A Detroit Story
Urban Decline and the Rise of Property Informality
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Bringing to the fore a wealth of original research, A Detroit Story examines how the informal reclamation of abandoned property has been shaping Detroit for decades. Claire Herbert lived in the city for almost five years to get a ground-view sense of how this process molds urban areas. She participated in community meetings and tax foreclosure protests, interviewed various groups, followed scrappers through abandoned buildings, and visited squatted houses and gardens. Herbert found that new residents with more privilege often have their back-to-the-earth practices formalized by local policies, whereas longtime, more disempowered residents, usually representing communities of color, have their practices labeled as illegal and illegitimate. She teases out how these divergent treatments reproduce long-standing inequalities in race, class, and property ownership.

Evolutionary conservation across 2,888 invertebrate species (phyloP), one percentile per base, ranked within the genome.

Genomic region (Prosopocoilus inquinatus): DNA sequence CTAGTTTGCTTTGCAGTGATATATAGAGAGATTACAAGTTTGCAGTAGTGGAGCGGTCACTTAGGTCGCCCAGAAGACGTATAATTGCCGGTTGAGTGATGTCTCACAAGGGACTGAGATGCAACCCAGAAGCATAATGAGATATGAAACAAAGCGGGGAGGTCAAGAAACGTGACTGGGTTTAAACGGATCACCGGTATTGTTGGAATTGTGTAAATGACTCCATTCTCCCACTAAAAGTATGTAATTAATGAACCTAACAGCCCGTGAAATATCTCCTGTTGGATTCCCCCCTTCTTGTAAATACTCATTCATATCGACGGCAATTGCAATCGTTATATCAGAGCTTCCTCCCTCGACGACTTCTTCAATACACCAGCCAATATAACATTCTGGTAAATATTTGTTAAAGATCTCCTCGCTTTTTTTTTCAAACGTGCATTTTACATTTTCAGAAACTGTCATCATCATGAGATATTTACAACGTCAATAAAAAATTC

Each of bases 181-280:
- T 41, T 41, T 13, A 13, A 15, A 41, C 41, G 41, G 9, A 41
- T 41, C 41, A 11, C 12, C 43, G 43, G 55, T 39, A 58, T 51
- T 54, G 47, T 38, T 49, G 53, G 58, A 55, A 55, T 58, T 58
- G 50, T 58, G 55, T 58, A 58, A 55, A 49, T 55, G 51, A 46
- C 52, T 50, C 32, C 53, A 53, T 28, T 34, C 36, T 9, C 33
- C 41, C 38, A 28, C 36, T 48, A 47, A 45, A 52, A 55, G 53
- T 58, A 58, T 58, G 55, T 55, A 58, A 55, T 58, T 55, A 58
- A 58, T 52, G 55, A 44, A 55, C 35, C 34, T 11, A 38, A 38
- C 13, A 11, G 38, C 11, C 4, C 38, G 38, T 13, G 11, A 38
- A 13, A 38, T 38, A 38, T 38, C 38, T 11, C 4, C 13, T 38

Praise For A Detroit Story: Urban Decline and the Rise of Property Informality…
"An exceptional piece of urban ethnography. . . . While one might be tempted to situate such a countermovement in the gentrification literature, Herbert’s work insists on a more complex interpretation, one that could extend the immense amount she has already taught us about property relations under duress."
— Social Forces
"This is an important book."
— AAG Review of Books
University of California Press, 9780520340084, 316pp.
Publication Date: March 16, 2021